Impairment is impairment

December 8, 2012

I am astounded by the editorial reactions and apparent support for the legalization of small amounts of marijuana. They reflect a narrow view of the increased dangers this would bring to the public.

Every year for the last several years, legislatures across the country—including Indiana’s—have wrestled with the sales of “bath salts,” “spice” and other chemicals sold under the table or in plain sight. This has caused considerable havoc with young people in accidents and hospitalizations. We annually modify legislation just to keep up with the new compounds. In addition, we are constantly attempting to control the precursors of the “meth” epidemic.

For nearly my entire career, including 11 years of advocating for 0.08 blood alcohol content standards for driving while impaired, I have felt the pain, grief and sorrows created by selfish, irresponsible drivers who drank too much and killed or maimed moms, dads, grandparents, aunts, uncles, brothers, sisters, sons and daughters. In Indiana, the law requires a blood draw on any serious bodily injury or death caused on our roads and streets. For those driving while impaired, a significant amount of blood draws will also show drugs are in the offending driver’s body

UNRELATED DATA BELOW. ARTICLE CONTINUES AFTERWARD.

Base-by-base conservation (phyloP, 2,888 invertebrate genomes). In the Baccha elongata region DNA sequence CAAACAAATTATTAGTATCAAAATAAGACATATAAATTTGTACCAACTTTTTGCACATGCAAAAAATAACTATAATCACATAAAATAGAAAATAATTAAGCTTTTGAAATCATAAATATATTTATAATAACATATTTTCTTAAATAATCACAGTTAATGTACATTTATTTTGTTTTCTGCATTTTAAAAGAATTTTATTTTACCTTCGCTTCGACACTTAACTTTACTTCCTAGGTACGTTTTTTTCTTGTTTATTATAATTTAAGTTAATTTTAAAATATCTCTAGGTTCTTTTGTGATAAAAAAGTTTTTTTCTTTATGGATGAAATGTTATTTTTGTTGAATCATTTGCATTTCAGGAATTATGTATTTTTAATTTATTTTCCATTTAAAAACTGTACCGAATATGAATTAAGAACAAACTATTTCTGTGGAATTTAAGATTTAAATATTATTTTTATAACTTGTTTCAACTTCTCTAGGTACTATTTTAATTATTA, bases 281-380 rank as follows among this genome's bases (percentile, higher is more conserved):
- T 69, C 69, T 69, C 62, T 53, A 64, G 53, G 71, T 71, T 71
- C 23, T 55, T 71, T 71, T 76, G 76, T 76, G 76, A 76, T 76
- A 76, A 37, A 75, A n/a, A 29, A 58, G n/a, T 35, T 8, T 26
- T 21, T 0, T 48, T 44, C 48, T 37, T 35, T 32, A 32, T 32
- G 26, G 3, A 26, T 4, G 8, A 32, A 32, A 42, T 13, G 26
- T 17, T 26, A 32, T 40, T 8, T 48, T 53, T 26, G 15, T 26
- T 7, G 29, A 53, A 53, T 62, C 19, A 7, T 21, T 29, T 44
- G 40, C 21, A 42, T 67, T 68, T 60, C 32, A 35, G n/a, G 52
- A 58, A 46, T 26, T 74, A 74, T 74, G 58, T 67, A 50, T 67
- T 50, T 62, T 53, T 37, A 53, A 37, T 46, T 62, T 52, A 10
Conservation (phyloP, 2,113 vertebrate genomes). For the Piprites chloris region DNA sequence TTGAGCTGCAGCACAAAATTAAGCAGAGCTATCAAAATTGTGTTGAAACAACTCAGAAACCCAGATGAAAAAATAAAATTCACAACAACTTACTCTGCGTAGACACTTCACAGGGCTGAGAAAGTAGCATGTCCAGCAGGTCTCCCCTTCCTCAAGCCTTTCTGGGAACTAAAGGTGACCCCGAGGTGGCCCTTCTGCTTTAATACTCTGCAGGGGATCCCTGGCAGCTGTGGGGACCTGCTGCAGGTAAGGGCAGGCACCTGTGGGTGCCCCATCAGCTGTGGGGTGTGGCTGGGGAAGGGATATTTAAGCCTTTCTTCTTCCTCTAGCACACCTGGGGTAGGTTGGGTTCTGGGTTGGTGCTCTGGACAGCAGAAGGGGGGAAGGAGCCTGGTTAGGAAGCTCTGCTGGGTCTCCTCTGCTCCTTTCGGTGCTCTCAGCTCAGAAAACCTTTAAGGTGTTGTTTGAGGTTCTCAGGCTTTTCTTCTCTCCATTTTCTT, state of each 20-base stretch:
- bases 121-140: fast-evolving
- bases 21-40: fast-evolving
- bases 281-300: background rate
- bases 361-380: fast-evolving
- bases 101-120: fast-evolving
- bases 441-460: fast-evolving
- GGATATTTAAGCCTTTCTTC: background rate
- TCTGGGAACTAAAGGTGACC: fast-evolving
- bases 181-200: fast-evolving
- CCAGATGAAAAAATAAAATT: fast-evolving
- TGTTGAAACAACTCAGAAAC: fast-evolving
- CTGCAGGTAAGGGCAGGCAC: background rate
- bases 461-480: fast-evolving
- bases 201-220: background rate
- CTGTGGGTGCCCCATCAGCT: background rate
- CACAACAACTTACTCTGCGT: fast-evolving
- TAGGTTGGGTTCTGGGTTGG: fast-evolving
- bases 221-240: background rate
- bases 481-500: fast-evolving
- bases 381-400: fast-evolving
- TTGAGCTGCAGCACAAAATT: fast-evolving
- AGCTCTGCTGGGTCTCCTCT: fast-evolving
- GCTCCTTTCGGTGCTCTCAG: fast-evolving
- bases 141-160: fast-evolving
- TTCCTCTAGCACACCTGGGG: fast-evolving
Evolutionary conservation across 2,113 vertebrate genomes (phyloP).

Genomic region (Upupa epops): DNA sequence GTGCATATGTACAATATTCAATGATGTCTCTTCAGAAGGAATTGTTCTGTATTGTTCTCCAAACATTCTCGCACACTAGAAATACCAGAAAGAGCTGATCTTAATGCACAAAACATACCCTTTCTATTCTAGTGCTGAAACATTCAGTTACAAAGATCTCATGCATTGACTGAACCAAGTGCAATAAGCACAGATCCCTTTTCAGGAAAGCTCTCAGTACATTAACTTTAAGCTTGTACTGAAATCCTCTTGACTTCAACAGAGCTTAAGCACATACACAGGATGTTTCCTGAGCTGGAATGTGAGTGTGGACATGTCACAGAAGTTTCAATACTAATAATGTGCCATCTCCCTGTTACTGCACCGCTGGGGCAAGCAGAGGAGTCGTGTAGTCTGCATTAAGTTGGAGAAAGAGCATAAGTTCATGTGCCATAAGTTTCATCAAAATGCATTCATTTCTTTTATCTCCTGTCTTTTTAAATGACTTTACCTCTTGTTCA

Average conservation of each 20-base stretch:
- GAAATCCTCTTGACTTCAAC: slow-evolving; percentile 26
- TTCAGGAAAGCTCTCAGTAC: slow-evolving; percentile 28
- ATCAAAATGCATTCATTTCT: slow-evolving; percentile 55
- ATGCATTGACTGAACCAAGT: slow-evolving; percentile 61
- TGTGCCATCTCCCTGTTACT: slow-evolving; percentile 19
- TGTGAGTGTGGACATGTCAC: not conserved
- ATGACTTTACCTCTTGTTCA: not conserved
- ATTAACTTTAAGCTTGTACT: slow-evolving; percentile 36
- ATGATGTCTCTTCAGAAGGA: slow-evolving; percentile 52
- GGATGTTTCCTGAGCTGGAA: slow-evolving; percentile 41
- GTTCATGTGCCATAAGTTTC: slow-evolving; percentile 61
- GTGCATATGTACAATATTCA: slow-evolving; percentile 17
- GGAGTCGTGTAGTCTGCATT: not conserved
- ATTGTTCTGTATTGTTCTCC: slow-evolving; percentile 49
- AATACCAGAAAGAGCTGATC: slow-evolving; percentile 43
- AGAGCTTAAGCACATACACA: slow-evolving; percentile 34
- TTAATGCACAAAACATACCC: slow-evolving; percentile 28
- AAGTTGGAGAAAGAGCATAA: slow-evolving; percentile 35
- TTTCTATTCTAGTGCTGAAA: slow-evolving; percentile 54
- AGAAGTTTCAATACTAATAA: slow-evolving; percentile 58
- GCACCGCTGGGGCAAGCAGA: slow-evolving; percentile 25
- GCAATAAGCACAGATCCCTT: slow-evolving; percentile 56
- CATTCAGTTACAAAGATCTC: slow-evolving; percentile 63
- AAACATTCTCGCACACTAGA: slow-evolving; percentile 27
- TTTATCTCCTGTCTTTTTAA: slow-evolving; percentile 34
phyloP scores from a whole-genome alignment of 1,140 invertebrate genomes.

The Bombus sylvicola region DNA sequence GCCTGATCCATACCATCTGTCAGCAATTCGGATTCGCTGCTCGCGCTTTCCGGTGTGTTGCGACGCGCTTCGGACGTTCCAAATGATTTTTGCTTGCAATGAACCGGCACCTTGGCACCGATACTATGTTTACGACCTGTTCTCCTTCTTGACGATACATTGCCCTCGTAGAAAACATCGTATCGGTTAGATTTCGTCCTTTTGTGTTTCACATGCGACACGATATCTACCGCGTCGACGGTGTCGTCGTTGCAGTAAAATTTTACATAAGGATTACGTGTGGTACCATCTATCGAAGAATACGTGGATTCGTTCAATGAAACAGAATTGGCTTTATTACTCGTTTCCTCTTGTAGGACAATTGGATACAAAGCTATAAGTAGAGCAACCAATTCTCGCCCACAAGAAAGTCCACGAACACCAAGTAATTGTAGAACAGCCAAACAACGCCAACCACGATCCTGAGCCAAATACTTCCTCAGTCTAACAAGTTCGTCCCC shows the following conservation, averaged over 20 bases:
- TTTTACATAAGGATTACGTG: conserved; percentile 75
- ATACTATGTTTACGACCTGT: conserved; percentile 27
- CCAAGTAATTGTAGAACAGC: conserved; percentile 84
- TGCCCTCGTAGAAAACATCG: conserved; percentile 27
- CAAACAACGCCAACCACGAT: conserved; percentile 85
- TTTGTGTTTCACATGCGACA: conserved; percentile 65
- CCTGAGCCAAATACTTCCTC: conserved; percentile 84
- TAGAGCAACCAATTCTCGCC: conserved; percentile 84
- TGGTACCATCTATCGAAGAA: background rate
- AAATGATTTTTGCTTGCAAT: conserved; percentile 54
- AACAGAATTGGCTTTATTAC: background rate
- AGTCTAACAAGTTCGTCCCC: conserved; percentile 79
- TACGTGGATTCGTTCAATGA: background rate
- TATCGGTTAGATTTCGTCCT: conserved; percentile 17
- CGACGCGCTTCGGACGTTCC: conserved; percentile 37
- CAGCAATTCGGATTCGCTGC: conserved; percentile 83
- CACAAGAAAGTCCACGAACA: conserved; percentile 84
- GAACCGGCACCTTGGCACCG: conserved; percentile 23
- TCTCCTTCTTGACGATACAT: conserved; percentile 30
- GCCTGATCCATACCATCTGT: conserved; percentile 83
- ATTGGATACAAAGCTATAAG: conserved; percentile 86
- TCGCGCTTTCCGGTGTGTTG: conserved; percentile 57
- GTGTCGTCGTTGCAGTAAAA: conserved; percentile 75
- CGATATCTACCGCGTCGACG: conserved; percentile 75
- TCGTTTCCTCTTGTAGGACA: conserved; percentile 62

Since the enactment of 0.08 standards, we have seen a significant decrease in highway deaths and injuries. Better enforcement and other conditions have obviously assisted in these lower numbers, but believe me, with many individuals, it made a life change. As we still see, it has not changed everyone’s attitudes, and many continue to drink and drive.

The naysayers will now ask me, “Well, then shouldn’t you ban alcohol?” That question was answered when Prohibition was overturned. The question should be, “Why legalize another impairment for those who will then drive?” Impairment is impairment, whether it’s from drugs, alcohol or anything that affects your judgment and coordination.

State Sen. Tom Wyss
R-Fort Wayne

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